Then it started raining heavily so we went into Marks and Spencers.

Only this amazing friend could talk about a kindness festival whilst collecting a tub of mascarpone for that night’s dessert and mooching ( diligently) round the bras.

If anyone can make a brilliant festival of kindness, she can – and she knows her bras.

Kites,Crows,Owls and Oxfam

Well if it isn’t lambs it is birds as they might say in Deepest Sussex – if we knew anyone who was actually originated from Deepest Sussex.

We have a pair of kites living round here – no longer as rare as they were – but still a delight to watch soaring and sweeping around the back field.

They are not, in case you are not familiar with kites, small birds. Indeed the dog can look quite anxious and prey-like in certain lights.

But it is interesting to watch the corvids/crows/ravens mob them.

I should be more accurate on what type of corvids they are being a big fan of the book by Mark Cocker called ‘Crow Country.’

Amongst other fascinating stuff about corvids, It tells of the difference between crows and other corvids and explains that saying ‘if your see some ravens they are crows and if you see one crow it is a raven’ – or perhaps it is the other way round …..no, actually crows are sociable.

Anyway, these big kites are circling around looking for prey and out of the woods come the corvids and mob them – swooping around and chasing them off so the ‘poor’ kites heads off for the Downs.

The corvids are half the size of the kites but are quite determined and the kites seem either to be saying, ‘Bloody hell, is it harassment or what?’ or ‘Darling, shall we swoop up to the Downs and circle lazily round there and leave these rather plebeian types to their own thing?’

Whilst on the subject of predators, there is, what I think, is an owl box on one of our trees.

When I say ‘our’, I just mean trees we think of as ours in that they are on our horizon and are the two trees on the top of this blog – of course in fact, they are our landowner’s.

I am sure he knows what he is doing, and maybe the owls like a clear view of the catchment as it were – certainly it is not disguised or protected in any way and, as we say when one of us is washing up, ‘ don’t you think darling, it spoils the look of the tree?’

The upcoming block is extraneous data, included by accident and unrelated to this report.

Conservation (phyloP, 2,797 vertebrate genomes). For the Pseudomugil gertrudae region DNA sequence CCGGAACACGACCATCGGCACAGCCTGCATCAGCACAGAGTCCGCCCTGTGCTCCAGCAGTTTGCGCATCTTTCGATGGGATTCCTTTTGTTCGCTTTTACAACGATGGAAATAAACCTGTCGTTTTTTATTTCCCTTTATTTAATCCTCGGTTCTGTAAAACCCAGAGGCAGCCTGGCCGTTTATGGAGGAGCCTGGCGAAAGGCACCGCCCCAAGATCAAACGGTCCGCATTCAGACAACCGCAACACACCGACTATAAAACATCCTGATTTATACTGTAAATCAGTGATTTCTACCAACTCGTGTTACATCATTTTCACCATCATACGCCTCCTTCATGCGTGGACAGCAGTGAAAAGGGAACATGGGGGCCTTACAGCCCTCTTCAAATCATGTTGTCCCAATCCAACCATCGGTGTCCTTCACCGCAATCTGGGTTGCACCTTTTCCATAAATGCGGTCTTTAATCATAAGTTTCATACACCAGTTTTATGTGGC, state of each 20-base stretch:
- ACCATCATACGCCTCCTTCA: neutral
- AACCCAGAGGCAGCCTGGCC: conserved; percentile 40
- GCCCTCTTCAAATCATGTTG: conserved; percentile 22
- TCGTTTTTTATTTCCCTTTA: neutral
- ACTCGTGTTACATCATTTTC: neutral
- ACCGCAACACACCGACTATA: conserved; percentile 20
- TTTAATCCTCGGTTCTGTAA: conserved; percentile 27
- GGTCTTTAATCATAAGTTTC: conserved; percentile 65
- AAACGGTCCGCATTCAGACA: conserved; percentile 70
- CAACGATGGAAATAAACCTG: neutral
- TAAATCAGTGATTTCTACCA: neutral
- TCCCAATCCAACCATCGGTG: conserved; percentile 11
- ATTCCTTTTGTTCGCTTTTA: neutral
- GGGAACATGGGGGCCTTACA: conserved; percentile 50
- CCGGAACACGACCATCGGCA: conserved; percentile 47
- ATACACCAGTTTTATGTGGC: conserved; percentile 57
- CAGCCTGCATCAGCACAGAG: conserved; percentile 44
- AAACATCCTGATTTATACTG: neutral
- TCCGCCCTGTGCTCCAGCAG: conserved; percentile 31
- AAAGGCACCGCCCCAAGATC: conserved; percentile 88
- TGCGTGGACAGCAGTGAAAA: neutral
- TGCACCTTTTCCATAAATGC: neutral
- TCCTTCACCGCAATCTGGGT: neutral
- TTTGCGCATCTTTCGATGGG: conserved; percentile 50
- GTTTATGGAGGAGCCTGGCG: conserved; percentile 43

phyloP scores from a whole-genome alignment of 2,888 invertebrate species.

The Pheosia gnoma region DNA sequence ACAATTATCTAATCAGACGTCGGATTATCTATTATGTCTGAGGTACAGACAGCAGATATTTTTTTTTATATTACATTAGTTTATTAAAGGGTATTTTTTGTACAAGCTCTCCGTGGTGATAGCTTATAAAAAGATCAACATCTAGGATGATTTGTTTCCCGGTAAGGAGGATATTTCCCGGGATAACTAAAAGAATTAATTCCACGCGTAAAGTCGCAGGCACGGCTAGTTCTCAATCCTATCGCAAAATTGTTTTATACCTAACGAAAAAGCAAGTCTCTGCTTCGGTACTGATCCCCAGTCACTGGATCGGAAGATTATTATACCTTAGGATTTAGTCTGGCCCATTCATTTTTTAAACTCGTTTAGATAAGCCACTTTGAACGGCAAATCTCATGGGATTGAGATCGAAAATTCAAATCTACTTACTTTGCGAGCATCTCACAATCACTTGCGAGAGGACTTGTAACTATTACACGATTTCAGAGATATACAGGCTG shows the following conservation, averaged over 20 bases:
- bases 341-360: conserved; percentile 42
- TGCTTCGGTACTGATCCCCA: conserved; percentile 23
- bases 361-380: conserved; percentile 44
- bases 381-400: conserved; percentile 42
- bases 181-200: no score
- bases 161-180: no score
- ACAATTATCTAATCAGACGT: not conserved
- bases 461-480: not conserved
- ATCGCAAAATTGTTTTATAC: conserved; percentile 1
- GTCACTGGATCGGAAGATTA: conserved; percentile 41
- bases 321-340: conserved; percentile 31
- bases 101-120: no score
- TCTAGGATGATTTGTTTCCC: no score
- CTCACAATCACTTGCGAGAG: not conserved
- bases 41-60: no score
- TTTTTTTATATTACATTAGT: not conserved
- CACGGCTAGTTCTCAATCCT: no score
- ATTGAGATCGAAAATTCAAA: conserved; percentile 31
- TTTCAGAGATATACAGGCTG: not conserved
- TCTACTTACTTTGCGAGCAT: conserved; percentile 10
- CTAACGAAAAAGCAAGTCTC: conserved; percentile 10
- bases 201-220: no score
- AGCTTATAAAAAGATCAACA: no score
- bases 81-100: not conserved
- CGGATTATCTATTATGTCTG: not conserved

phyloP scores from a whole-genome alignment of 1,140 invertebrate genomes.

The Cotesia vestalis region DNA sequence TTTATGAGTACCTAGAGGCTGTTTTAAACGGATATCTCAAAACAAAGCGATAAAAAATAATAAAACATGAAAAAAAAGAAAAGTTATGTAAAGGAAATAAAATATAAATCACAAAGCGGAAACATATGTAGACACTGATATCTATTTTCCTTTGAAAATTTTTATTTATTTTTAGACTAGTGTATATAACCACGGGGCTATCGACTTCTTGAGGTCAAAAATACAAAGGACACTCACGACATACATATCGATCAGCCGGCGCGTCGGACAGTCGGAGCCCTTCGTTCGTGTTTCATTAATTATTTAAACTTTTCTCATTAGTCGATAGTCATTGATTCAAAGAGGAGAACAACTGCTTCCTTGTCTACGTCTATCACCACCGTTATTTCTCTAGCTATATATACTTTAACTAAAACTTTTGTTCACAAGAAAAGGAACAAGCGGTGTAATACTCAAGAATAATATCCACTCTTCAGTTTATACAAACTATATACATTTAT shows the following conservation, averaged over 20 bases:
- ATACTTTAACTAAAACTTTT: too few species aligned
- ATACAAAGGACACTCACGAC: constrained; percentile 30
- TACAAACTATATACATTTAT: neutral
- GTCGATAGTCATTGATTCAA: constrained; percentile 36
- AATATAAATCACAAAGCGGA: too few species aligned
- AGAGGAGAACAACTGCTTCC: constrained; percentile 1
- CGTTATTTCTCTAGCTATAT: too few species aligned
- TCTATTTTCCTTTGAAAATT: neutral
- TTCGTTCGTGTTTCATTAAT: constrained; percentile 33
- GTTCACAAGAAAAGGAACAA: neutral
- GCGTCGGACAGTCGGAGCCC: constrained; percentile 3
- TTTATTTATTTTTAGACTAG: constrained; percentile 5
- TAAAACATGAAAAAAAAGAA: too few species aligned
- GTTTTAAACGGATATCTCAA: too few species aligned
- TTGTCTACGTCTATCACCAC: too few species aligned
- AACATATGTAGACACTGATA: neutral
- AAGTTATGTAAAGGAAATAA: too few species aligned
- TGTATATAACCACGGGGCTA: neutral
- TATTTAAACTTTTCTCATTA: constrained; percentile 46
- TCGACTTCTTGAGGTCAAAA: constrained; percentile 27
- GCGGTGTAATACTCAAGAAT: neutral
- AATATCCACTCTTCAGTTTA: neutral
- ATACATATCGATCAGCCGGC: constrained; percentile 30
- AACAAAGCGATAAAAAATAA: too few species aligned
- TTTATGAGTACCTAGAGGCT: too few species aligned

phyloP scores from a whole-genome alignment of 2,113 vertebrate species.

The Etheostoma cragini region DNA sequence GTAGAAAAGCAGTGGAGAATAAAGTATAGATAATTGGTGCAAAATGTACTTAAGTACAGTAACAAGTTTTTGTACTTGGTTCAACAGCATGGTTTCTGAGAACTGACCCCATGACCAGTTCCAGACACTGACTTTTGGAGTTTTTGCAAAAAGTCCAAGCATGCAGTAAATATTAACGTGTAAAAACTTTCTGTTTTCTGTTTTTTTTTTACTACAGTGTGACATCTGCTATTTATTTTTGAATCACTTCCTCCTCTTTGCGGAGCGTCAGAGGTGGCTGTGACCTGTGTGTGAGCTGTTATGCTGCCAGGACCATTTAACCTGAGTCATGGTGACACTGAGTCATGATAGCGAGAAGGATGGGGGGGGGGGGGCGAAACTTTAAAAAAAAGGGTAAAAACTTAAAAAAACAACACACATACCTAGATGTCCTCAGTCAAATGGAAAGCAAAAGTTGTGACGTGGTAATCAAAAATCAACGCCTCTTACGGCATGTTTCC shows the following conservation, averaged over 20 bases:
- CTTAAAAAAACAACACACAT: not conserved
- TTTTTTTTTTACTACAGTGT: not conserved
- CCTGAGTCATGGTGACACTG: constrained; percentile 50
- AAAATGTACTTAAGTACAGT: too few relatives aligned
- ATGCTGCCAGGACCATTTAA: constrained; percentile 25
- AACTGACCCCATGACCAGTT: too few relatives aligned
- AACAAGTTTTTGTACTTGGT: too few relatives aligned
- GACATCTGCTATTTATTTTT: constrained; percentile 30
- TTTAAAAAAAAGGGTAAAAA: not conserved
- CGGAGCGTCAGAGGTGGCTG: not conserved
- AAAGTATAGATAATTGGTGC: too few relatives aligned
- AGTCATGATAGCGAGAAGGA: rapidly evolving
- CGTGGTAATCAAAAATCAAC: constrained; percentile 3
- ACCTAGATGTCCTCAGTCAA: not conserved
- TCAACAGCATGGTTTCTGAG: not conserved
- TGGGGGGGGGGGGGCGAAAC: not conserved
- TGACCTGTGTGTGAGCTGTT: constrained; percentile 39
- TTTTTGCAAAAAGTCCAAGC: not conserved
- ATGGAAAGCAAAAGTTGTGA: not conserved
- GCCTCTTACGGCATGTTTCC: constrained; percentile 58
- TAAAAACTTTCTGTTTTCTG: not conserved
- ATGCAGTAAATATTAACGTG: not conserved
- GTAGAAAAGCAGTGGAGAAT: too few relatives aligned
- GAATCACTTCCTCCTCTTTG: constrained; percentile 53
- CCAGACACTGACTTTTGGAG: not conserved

Remind me to tell you one day of the expensive bird box we put up which had been assiduously ignored by our birds who have then built their nests – insultingly – in the foliage alongside it.

Anyway, the Oxfam bookshop was open on Good Friday only from 10 till 3 so it was short shifts all round -and Joan was on the till in the morning, and I was on in the afternoon.

I had found a lovely book dating from 1941 which was sketches of children and although it was only worth about £3, I thought it was lovely enough to try it at £9.99.

Now Joan and I have a habit of me setting her a book-selling challenge on her shift. A big old bible ( but we had sold those before Easter), a Complete History of Fishing etc etc.

Essentially books I can’t find a place for anywhere else – I leave them on the counter and challenge Joan to sell them.

She looked at the book and although not usually a bibliophile, she was enchanted. That made me up the price to £12.99, and set her the challenge to sell it whilst I was out doing some errands.

In our cabinet – for expensive books (and vinyl as we now call records), was a set of three books called The Birds of Sussex.

(Should there ever be an avid reader of this blog with a good memory, they might recall than I found two of the the three volumes, which of course means they are worth a lot less, and then discovered the third volume under a pile of other stuff.)

Anyway, these books with gorgeous illustrations and I do mean gorgeous, had been in the cabinet for months and months. I was occasionally thinking of culling them and buying them to take home as they are so gorgeous – did I mention before how lovely they were ?

Anyway, (again) I got back from my errands, to find Joan in a high humour.

She had sold the book of children’s sketches – and sold The Birds of Sussex for a princely £100.

Because we were having a short day, I suggested we did not need to cash up once at lunchtime and then again at the end of the day as we usually do, but instead we could carry on through.

‘Oh not on your life,’ said Joan. ‘I am going to get the reading for this shift. You, Lucy, can eat my dust.’

And indeed I did.

I had a nice short shift with good weather and a holiday mood making customers smiley and generous, but no Sussex Birds for me.